Royal Naval Biography/Fleming, John
JOHN FLEMING, Esq.
We first find this officer serving as master’s-mate on board the Fisgard[errata 1] frigate, Captain (now Sir T. Byam) Martin, by whom he is mentioned, in an official letter to Sir John B. Warren, as having distinguished himself at the capture of a French gun-vessel, two armed chasse marées, and eight other vessels laden with supplies for the Brest fleet, June 11th, 1800. Twelve days afterwards, he assisted at the destruction of three batteries, mounting seven 24-pounders, situated on the banks of the Quimper river; and in the night of July 1st following, at the destruction of five national vessels (mounting altogether fifty guns) and fifteen others laden with valuable cargoes, lying under the protection of six heavy batteries at the south-east part of Noirmoutier, besides flanking guns on every projecting point of that island. His first commission bears date Oct. 2d, 1800.
In 1806, the Committee of the Patriotic Fund voted Lieutenant Fleming a sword, for his gallant conduct in command of the boats of la Franchise frigate, Captain (now Sir Charles) Dashwood, at the capture of El Raposa, a Spanish national brig, in the bay of Campeachy. This brilliant exploit was thus officially reported to Vice-Admiral Dacres, Commander-in-chief at Jamaica:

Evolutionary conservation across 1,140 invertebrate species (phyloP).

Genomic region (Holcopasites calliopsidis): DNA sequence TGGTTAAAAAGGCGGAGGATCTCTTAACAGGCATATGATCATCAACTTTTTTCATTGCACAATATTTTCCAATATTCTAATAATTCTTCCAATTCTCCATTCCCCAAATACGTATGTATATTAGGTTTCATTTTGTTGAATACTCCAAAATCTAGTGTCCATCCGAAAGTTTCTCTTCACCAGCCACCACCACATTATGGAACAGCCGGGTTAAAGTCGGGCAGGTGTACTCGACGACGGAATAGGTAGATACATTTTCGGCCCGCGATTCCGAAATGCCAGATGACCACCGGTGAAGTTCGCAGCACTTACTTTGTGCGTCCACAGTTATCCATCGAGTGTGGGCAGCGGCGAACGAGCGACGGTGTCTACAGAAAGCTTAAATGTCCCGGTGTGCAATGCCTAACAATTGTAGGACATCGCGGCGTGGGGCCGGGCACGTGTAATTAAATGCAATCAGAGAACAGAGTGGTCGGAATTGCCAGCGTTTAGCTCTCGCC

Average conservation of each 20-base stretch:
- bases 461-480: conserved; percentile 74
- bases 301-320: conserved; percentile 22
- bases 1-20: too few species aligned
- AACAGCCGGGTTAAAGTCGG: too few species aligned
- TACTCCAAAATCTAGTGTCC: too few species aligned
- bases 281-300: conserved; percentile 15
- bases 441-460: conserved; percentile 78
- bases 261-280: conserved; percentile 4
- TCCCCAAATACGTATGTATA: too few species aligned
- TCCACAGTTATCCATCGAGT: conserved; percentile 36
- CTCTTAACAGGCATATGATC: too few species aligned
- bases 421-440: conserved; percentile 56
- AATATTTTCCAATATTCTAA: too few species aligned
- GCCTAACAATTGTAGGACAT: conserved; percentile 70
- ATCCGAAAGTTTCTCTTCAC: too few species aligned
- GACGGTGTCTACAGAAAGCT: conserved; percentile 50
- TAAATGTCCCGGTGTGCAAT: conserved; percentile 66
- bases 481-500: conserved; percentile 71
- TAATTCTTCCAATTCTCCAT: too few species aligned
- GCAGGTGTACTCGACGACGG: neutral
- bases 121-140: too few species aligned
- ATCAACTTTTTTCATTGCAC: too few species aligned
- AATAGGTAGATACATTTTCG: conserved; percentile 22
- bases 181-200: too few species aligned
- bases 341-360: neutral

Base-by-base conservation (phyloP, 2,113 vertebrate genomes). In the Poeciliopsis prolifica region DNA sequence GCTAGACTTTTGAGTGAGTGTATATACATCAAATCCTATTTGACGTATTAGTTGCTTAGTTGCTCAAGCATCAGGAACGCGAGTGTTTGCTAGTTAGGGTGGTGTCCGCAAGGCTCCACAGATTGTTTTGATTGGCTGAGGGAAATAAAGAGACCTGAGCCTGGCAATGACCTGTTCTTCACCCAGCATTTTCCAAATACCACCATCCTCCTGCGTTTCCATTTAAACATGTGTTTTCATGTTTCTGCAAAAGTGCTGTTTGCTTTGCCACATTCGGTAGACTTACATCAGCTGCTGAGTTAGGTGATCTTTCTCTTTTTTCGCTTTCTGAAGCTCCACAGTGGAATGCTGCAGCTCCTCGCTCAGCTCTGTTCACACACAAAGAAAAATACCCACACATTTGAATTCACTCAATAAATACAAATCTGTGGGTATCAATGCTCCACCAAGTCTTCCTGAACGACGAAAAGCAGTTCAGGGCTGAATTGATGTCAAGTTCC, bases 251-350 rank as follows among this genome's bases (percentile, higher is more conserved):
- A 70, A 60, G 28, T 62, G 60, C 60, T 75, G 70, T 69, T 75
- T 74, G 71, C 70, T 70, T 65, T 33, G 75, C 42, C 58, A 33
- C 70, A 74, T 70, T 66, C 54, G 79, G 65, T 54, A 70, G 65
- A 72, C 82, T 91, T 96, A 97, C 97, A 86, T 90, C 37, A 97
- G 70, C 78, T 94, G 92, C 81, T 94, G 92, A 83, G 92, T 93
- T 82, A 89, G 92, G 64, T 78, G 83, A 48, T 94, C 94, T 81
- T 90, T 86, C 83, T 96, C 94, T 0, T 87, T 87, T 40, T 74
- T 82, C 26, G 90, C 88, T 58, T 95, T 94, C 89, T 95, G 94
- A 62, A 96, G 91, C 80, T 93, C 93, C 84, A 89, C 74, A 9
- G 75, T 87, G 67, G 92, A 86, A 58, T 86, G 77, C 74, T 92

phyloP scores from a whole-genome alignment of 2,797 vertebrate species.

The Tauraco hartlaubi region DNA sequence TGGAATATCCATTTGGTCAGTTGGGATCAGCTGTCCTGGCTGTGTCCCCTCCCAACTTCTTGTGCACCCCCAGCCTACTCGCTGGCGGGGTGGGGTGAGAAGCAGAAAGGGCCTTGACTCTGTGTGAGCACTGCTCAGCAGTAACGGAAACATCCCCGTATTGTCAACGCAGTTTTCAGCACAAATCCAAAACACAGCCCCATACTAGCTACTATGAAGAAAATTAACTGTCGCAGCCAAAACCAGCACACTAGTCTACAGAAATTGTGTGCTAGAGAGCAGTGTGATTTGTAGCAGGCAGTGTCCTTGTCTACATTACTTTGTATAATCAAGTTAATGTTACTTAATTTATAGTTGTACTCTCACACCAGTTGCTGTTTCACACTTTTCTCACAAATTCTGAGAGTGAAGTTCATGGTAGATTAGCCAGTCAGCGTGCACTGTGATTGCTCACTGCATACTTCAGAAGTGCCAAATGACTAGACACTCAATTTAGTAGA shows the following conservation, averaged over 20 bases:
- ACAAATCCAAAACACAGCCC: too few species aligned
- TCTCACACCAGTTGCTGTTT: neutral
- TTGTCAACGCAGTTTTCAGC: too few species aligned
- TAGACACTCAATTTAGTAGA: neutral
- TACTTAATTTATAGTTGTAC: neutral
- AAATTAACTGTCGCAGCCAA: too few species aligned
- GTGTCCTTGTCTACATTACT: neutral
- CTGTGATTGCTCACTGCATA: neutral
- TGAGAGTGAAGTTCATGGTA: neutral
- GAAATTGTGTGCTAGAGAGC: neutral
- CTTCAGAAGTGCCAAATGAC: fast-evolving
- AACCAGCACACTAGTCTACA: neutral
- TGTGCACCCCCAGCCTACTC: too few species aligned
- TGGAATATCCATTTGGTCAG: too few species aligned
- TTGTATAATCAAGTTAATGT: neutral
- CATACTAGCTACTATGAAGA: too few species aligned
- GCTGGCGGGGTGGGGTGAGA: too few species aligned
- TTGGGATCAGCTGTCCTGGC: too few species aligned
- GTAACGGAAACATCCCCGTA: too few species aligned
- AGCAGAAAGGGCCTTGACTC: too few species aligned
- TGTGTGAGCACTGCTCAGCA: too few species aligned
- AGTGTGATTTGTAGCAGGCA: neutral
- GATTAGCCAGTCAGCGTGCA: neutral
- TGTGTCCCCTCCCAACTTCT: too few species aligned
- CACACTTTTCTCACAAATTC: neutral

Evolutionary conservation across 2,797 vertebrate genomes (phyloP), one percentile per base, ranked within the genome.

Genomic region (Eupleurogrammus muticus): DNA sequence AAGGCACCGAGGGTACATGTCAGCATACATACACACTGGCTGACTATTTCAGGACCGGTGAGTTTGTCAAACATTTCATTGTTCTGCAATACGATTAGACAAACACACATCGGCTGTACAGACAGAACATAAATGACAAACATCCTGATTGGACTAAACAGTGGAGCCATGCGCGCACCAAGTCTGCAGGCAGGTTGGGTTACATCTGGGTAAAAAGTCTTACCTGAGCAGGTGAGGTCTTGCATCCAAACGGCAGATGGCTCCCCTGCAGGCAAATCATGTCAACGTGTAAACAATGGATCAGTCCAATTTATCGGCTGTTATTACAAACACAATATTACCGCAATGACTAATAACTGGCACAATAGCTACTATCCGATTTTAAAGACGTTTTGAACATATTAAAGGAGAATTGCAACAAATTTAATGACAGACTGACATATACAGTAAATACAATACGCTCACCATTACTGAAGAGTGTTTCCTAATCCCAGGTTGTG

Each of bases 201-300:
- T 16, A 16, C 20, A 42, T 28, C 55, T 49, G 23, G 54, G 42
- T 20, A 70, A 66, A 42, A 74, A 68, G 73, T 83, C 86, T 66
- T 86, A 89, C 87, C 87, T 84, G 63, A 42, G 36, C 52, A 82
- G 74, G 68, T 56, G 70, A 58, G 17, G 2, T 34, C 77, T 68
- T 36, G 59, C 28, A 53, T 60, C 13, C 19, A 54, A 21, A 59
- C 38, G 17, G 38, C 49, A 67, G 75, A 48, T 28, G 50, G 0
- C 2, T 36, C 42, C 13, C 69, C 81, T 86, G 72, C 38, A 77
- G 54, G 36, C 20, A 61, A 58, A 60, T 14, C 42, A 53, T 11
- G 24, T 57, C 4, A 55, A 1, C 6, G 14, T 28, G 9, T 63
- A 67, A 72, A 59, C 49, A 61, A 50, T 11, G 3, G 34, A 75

“H.M.S. Franchise, off Campeachy, Jan. 7th, 1806.
“Sir,– Having received information from a neutral, that several Spanish armed vessels had very lately arrived in the bay of Campeachy, and conceiving it practicable, from the local knowledge I had of that place, that they might be cut out without running much risk; I have presumed in consequence to extend the limits of the orders with which you honored me, and come to this anchorage; and although I am well aware of the great responsibility, yet, as it was undertaken solely with a view of forwarding the King’s service, by distressing his enemies, so I have the vanity to hope it will be sanctioned with your high approbation.